Here are other areas that you can begin supporting now:

  1.  Reduce as much as possible sugar.  It spikes blood sugar and creates chemical chaos in the brain.
  2. Support your child with cod liver oil (450mg of DHA minimum).   Fatty acid deficiency is associated with behavioral issues, hyperactivity and inability to focus. 
  3. Explore a true elimination diet or get tested for food sensitivities.
  4. Get them out exercising EVERY day.  Exercise has been demonstrated in numerous studies to reduce the behaviors associated.  In one study it was revealed that 26 minutes of physical activity each day helped to significantly reduce ADHD symptoms in grade-schoolers.
  5. Digestive health (gut-brain connection).  How the gut performs is how the brain performs.
  6. Keep your child away from food colorings, preservatives.

I know you have a lot on your plate, parents.  I’ve been there.  Dig deeper, get support in developing that long term plan.

Be well,

Lynn

 

 

Introducing…Kids Health 101

Join me at www.KidsHealth101.com

I’m finally doing it! I’m launching KidsHealth101 Podcast today.  It will feature practitioners that have been successful at helping children heal and recover.   

My mission is “to make child healing and recovery a household conversation”.  

Podcast #1 is “live” as of today and features Dr. Shanna Bissonette interviewing me on why I’m creating a Kids Health movement.     In future podcasts, you’ll hear less from me and much more from my brilliant, pioneer driving professionals that are truly helping kids recover.  

Please join me in this movement by adding your email at KidsHealth101.com  and check out my first podcast!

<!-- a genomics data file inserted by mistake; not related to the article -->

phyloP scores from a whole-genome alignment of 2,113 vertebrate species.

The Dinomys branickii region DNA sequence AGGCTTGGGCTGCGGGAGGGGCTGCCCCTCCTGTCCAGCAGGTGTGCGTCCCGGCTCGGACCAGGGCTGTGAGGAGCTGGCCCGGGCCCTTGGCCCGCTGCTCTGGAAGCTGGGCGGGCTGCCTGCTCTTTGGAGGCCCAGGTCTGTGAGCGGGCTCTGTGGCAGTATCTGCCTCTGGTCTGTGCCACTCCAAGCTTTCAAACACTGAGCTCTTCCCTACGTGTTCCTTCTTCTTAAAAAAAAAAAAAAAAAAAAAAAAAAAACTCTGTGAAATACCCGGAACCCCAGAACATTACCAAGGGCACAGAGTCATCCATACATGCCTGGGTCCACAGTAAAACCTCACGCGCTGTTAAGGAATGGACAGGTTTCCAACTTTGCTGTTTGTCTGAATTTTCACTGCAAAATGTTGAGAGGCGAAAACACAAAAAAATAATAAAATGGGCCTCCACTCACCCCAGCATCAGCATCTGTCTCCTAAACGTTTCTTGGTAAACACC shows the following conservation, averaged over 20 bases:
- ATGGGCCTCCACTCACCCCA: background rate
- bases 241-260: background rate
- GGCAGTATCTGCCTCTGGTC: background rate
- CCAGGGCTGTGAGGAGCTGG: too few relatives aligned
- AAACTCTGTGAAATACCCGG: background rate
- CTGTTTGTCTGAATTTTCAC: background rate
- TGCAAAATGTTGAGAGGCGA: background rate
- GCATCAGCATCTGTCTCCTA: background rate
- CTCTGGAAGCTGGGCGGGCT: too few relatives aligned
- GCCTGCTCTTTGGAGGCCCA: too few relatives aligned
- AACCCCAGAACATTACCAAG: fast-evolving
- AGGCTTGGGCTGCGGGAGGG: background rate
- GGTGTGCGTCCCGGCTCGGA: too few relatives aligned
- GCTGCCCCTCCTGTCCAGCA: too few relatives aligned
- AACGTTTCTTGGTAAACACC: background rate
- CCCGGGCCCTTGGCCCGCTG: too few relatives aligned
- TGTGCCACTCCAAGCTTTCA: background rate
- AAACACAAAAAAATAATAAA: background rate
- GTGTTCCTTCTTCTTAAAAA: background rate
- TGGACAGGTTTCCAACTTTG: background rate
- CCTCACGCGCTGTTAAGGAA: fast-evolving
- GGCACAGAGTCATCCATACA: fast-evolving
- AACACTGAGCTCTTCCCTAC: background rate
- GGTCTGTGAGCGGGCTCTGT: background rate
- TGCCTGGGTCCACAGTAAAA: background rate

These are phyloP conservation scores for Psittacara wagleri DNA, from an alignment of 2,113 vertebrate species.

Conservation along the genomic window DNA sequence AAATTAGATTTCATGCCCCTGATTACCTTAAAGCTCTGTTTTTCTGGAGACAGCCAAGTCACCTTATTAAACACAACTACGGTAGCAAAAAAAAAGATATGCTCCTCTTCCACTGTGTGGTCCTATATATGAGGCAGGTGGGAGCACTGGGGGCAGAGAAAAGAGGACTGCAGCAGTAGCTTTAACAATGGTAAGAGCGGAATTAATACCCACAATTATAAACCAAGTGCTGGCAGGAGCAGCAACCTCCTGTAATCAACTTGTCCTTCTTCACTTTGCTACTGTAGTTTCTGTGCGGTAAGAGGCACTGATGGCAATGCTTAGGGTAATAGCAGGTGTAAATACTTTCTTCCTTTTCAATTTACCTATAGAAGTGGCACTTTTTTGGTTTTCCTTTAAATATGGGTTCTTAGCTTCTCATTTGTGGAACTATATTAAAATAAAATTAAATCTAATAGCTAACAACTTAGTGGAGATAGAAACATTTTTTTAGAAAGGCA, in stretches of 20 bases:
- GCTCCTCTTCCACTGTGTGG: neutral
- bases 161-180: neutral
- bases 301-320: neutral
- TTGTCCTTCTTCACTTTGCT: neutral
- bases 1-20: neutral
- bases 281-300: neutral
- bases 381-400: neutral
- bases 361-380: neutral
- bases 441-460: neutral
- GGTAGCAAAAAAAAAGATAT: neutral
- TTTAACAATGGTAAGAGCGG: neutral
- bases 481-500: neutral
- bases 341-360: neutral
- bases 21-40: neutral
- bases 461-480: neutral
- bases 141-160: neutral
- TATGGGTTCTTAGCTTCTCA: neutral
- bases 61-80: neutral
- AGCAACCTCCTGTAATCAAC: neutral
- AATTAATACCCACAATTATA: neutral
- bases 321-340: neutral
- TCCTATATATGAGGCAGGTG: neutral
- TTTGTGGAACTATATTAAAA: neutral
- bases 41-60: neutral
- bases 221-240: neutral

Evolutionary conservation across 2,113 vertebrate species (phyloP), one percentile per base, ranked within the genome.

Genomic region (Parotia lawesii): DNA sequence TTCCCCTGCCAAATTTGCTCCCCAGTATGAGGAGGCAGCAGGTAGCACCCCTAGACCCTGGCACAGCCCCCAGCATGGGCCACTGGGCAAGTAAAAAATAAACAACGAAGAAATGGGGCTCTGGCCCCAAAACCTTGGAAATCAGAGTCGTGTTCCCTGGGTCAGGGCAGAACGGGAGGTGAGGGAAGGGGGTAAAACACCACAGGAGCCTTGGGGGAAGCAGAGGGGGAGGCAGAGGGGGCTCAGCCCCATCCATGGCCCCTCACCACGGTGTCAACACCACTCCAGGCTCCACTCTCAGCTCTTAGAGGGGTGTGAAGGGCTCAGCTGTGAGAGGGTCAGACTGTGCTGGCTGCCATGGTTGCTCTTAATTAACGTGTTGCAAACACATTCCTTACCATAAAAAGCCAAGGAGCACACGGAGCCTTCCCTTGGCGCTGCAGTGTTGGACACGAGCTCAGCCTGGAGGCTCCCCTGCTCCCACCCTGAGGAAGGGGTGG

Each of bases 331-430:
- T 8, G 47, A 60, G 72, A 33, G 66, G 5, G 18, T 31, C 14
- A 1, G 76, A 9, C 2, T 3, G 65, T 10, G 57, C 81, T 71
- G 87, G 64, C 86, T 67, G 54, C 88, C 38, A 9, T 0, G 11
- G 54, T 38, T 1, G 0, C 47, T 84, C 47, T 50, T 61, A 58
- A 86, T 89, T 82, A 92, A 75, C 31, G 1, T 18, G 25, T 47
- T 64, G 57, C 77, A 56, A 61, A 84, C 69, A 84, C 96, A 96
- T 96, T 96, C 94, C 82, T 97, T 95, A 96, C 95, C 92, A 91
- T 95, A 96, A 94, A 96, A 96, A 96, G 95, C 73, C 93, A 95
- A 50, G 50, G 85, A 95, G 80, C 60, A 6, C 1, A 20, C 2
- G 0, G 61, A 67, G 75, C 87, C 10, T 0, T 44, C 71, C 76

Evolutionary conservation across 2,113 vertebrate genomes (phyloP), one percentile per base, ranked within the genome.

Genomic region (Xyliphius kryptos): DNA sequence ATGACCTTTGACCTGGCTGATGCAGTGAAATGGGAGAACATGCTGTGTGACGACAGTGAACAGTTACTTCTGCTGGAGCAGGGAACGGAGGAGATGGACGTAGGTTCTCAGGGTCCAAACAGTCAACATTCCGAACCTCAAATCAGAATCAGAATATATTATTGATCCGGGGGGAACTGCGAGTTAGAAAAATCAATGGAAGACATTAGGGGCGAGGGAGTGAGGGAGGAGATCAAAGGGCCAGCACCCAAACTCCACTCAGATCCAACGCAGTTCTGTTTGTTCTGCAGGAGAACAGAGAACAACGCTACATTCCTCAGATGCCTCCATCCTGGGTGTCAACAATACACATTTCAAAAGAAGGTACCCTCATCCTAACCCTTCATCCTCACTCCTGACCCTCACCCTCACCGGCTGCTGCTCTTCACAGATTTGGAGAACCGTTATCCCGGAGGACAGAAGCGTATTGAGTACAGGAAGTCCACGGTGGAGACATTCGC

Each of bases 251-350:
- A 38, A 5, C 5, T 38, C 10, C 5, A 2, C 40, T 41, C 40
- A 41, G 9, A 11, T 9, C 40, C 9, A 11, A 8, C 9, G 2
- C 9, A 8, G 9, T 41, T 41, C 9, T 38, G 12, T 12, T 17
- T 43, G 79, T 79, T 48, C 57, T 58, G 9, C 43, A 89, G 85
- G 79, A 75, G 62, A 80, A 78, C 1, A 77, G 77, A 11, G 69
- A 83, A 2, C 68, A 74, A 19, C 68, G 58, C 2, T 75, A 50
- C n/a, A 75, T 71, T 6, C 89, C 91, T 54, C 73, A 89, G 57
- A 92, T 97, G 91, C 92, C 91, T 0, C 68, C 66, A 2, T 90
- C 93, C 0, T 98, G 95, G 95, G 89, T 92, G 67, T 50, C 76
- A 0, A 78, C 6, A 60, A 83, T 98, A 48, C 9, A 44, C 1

At Kids Health 101 we will be discussing child developmental needs, growth, nutritional supports and sickness recovery by finding the right tools to heal using a functional approach to health.  Again, my mission is to make childhood healing and recovery a household conversation.  Register at KidsHealth101.com to receive updates of our future presenters.  And spread the word. 

I’m so excited!

Lynn

ADHD and ADD

“ADHD is a catchall diagnosis, into which the medical system too often tosses children who suffer from complex, metabolic disorders.  

ADHD has many diverse causes.

ADHD has many diverse remedies.”  Dr. Kenneth Bock author of Healing the New Childhood Epidemics  

ADD and ADHD prevented by balancing the gut?

Approximately 6 million kids (ouch!) are diagnosed with ADD.  Many of the children are administered  brain-altering stimulant drugs (essentially “speed” and uppers”)that have been demonstrated to increase the likelihood of addictive behaviors.   There is no blood test for ADD; rather it’s based on a set of symptoms.  We know that ADD didn’t develop from a “Ritalin”deficiency.  

Fortunately a Finland based research group recently conducted a longitudinal study that followed 75 children from infants until about 13 years of age.  In the first six months of life, half of the children received a placebo and the other half received a probiotic referred to as Lactobacillus rhamnosus.